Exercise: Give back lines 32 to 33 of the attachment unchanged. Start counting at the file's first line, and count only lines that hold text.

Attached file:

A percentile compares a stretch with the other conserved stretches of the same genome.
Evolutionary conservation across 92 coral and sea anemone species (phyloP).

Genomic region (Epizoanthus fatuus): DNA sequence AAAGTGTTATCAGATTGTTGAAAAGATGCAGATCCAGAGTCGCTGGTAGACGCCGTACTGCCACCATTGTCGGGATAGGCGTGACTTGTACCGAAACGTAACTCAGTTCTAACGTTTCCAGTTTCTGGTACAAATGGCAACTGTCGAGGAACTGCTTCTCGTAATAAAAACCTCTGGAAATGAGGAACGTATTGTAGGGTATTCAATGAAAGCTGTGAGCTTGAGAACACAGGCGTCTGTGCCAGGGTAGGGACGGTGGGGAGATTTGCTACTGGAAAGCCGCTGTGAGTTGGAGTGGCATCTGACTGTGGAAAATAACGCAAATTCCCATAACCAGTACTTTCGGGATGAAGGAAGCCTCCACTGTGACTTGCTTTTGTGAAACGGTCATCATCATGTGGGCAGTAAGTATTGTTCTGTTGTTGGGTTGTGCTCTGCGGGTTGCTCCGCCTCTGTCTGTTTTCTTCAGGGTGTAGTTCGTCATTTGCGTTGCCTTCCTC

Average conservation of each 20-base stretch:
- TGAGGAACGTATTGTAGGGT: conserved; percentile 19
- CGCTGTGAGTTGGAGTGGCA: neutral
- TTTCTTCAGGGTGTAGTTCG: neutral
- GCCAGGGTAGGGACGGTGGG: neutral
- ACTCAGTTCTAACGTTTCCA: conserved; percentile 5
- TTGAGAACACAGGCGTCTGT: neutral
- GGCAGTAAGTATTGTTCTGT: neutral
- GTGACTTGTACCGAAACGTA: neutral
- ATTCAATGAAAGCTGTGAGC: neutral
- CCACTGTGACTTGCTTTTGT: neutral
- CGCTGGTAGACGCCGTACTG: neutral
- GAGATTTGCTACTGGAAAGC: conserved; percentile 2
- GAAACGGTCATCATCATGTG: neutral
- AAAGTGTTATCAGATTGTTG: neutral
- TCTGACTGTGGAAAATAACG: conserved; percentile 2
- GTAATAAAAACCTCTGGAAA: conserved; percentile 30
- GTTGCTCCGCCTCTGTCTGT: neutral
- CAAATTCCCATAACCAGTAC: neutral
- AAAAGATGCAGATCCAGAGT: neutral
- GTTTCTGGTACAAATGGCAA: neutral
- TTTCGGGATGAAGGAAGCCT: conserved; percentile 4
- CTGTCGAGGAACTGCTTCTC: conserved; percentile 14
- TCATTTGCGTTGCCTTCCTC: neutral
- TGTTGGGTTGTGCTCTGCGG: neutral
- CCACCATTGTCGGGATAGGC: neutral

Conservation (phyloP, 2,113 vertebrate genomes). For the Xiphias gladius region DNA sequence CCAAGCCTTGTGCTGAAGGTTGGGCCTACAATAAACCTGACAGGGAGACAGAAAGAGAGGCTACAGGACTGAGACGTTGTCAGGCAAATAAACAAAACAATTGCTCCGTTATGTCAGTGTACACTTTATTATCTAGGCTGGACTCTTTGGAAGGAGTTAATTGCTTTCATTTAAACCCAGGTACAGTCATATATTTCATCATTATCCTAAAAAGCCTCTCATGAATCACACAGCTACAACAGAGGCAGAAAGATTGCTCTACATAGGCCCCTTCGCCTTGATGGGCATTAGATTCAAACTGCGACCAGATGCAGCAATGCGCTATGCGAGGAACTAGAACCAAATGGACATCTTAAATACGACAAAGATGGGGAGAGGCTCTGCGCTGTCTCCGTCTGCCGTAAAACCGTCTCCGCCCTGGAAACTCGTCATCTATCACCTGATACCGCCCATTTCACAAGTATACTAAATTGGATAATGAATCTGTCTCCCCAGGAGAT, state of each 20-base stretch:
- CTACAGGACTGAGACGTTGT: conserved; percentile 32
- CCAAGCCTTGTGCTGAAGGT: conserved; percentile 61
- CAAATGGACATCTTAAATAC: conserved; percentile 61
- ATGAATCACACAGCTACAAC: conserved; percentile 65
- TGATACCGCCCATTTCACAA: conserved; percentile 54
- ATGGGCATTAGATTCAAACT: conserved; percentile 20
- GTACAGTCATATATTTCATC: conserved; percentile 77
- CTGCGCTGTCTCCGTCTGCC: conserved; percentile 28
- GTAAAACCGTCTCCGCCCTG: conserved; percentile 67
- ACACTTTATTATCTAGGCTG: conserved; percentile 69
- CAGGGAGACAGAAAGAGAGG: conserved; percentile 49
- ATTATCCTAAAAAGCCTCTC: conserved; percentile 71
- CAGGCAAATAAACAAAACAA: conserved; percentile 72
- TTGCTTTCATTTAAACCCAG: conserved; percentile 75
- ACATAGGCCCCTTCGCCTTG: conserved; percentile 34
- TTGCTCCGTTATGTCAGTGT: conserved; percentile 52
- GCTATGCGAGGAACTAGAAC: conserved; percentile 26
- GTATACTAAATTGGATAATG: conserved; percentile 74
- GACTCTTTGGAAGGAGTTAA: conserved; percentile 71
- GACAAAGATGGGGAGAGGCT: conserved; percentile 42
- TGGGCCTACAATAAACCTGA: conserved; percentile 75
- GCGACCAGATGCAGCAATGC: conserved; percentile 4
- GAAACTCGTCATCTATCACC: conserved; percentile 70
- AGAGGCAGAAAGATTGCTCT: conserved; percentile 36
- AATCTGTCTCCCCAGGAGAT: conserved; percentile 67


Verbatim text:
- CCAAGCCTTGTGCTGAAGGT: conserved; percentile 61
- CAAATGGACATCTTAAATAC: conserved; percentile 61